Read the second Reclaiming Futures Data Brief here.… Read More »
In 2008 my colleagues and I wrote for and were awarded a recovery-oriented systems of care grant from the Substance Abuse and Mental Health Services Administration (SAMHSA). The primary goal of this grant was to develop and implement a trauma-informed and recovery-oriented system of care for adolescent girls. My colleagues and I were concerned about the increasing juvenile justice involvement and substance use rates among adolescent girls with little to no increases in their rates of enrollment in treatment. Our previous research highlighted the significant levels of trauma and other co-occurring mental health problems among girls. In addition, we found girls had higher rates of “harder” drug use such as cocaine, amphetamines, and heroin/opiates as compared to boys. And on the positive side, we also found that girls who accessed treatment responded really well and made significant behavioral improvements over time.
Other juvenile justice and behavioral health policy makers and program developers have recognized the importance of responding to these increased rates of behavioral health and substance use problems among adolescent girls. We now have a better understanding that while males and females are equally vulnerable to addiction, that from a physiological standpoint, females can have lower tolerance and may progressive to physical dependence at different rates. We also have a better understanding of the critical role played by trauma in substance use and addiction as well as a broader range of available approaches for providing gender-specific and trauma-informed treatment. The positive news is that we have seen the rates of illicit substance use significantly decrease for girls from 2008 to 2014 (26.5% versus 23.7%) and decreases in comparison to boys.… Read More »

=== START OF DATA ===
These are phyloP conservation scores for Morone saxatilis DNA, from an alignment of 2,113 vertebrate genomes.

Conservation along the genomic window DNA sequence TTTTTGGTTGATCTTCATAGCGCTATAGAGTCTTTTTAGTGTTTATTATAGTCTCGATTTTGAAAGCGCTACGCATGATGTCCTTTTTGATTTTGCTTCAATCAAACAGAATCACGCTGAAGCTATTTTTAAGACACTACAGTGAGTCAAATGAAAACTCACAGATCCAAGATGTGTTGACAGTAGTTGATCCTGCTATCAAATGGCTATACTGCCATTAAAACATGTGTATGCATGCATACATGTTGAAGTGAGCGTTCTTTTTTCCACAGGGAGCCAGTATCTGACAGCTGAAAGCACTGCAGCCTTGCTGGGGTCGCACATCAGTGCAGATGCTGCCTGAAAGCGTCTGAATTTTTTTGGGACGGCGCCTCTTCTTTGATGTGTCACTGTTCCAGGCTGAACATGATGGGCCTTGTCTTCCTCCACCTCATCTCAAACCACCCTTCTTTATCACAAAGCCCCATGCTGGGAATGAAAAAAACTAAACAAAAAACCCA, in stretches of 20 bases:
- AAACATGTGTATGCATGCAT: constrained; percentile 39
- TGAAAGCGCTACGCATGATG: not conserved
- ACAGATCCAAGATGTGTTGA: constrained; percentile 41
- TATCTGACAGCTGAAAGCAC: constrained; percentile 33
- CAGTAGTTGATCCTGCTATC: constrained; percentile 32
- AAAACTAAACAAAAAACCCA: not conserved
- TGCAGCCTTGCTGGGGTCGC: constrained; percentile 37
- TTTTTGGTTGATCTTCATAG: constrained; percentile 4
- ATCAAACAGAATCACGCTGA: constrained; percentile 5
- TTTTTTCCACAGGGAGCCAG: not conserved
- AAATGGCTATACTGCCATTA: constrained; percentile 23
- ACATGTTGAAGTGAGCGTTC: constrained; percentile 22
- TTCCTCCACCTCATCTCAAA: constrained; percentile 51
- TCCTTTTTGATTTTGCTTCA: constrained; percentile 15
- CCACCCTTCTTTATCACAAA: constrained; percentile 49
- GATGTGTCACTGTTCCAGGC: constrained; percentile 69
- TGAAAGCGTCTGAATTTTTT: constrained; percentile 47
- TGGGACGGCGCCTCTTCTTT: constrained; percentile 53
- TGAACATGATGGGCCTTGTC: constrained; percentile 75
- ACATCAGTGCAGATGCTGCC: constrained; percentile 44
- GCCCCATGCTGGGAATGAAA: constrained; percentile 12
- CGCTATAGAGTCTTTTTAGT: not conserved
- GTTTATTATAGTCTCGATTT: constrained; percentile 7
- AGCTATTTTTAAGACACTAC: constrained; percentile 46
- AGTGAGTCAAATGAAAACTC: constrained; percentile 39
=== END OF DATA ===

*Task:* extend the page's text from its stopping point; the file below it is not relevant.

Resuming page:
On June 1, 2016, our Reclaiming Futures national executive director Evan Elkin spoke at Red Emma’s in Baltimore for Open Society Institute-Baltimore’s second event in their “Talking About Addiction” series. Elkin was accompanied on the panel by Dr. Hoover Adger from Johns Hopkins Children’s Center and by Carin Callan Miller, who founded Save Our Children Peer Family Support. The conversation was moderated by Scott Nolen, director of OSI-Baltimore’s Drug Addiction Treatment Program. A full room of community members joined them for the evening, including families affected by adolescent addiction.